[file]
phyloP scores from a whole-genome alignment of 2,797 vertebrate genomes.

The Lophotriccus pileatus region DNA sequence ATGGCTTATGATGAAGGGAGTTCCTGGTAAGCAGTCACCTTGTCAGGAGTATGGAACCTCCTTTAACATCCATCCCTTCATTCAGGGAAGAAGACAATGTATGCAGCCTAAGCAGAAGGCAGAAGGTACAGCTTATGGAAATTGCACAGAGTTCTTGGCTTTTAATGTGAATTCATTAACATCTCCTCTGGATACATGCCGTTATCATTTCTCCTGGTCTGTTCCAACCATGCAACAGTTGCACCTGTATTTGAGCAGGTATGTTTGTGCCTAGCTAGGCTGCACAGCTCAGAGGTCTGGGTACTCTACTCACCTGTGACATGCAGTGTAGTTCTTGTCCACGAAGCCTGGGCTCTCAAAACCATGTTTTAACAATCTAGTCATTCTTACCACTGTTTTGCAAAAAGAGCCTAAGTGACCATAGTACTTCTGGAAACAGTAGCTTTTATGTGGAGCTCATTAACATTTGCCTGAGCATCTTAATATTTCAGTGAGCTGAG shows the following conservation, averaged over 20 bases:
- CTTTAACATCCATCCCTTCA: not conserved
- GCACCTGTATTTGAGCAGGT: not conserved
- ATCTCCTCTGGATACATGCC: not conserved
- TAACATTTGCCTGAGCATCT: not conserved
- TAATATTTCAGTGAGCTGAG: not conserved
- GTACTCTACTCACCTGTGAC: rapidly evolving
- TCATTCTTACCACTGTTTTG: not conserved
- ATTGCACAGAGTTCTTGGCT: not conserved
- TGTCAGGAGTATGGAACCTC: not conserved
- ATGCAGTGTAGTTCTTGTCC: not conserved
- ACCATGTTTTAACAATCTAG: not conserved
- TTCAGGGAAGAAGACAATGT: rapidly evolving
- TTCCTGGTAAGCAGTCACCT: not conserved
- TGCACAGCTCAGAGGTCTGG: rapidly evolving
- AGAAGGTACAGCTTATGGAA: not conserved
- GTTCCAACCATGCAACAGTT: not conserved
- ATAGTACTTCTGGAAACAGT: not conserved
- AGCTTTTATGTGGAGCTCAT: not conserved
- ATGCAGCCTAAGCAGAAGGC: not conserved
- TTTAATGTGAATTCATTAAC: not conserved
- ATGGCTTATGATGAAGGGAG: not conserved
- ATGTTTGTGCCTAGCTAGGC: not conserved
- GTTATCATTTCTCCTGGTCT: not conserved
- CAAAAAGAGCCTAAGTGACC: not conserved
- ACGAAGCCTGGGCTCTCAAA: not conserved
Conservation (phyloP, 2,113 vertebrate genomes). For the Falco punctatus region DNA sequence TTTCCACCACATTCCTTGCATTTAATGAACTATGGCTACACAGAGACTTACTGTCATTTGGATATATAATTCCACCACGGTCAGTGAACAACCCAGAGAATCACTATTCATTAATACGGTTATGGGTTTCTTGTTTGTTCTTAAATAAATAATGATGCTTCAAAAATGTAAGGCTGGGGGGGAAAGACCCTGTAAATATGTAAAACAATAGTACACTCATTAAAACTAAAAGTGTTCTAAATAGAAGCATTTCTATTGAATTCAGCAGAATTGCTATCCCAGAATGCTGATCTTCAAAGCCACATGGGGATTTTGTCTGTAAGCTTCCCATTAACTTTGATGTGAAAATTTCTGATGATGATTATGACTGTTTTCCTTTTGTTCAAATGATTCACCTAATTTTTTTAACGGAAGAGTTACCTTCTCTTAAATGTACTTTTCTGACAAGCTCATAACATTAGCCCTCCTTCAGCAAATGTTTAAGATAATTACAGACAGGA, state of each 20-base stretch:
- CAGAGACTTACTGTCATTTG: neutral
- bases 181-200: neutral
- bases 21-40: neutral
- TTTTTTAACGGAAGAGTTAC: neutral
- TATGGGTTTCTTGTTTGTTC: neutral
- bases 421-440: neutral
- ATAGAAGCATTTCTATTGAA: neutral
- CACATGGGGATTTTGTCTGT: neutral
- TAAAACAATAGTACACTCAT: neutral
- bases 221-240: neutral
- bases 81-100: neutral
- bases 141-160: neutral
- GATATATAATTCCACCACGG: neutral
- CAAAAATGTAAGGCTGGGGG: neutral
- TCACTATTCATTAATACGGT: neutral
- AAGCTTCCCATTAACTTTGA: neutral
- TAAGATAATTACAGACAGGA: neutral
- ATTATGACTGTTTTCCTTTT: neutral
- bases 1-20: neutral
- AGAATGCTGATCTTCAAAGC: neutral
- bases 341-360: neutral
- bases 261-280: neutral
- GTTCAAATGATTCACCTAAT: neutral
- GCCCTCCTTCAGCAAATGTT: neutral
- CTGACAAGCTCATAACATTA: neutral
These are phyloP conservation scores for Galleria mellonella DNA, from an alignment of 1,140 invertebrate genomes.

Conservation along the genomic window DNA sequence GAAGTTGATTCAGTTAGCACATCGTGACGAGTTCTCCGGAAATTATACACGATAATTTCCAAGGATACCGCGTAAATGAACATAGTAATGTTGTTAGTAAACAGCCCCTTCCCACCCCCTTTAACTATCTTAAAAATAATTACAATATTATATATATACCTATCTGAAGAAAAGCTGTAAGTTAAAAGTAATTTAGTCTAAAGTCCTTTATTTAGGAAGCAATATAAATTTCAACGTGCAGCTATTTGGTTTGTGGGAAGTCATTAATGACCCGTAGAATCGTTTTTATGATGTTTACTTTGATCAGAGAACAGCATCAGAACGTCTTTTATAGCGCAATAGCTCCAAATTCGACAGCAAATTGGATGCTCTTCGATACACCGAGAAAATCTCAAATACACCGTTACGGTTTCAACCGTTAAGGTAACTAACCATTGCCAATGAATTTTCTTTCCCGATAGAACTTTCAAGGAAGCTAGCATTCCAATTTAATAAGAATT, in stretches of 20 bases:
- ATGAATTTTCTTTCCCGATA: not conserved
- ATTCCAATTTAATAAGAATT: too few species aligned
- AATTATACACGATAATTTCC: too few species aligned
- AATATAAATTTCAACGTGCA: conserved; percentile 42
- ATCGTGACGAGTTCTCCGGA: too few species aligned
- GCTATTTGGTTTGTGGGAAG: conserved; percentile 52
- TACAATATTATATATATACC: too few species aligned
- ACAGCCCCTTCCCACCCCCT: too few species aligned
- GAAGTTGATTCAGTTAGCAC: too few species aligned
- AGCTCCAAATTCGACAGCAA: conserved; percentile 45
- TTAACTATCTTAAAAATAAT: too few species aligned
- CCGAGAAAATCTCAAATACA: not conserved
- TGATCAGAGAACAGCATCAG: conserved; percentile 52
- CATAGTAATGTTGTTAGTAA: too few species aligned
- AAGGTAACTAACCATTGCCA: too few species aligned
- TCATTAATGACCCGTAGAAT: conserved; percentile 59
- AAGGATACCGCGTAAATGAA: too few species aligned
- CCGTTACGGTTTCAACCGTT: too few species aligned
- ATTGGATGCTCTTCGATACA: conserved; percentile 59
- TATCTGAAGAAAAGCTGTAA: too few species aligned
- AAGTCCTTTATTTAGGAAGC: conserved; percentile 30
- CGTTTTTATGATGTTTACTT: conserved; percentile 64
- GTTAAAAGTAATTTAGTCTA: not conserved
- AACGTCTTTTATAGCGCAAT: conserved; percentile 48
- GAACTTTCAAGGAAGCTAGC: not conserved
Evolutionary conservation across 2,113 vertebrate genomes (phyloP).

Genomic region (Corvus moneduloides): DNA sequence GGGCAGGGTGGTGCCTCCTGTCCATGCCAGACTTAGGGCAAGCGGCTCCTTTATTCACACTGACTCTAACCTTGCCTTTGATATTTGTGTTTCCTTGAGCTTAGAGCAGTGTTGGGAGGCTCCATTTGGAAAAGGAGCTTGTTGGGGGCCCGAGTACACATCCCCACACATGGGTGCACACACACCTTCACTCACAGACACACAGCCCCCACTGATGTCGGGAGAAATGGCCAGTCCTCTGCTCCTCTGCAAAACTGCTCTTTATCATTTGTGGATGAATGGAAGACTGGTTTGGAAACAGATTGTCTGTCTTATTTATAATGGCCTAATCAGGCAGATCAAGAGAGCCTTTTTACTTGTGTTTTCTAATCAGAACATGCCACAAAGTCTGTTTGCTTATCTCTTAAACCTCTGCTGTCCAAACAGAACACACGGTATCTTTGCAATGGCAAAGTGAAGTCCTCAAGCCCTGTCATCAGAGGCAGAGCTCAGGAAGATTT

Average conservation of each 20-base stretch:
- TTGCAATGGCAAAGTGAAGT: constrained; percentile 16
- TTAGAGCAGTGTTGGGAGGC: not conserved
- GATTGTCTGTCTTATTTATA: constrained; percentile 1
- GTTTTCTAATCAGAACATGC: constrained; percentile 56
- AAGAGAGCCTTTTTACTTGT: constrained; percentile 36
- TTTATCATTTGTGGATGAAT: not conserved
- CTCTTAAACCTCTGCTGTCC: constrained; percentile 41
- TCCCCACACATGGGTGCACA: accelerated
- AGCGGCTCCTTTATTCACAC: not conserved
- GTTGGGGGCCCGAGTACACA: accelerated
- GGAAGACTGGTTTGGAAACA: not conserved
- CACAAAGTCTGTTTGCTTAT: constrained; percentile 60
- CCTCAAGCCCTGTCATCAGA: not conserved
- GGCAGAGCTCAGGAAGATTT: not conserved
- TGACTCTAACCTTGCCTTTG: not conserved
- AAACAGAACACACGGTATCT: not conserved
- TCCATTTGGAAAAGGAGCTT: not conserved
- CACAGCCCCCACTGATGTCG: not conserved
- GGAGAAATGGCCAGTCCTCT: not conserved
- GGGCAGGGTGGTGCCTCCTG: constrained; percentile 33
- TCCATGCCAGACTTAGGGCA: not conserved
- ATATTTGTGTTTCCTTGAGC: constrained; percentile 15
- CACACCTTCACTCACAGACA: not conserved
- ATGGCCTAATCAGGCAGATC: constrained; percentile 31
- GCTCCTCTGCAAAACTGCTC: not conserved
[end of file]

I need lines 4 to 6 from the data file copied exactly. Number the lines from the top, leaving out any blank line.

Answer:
- GCACCTGTATTTGAGCAGGT: not conserved
- ATCTCCTCTGGATACATGCC: not conserved
- TAACATTTGCCTGAGCATCT: not conserved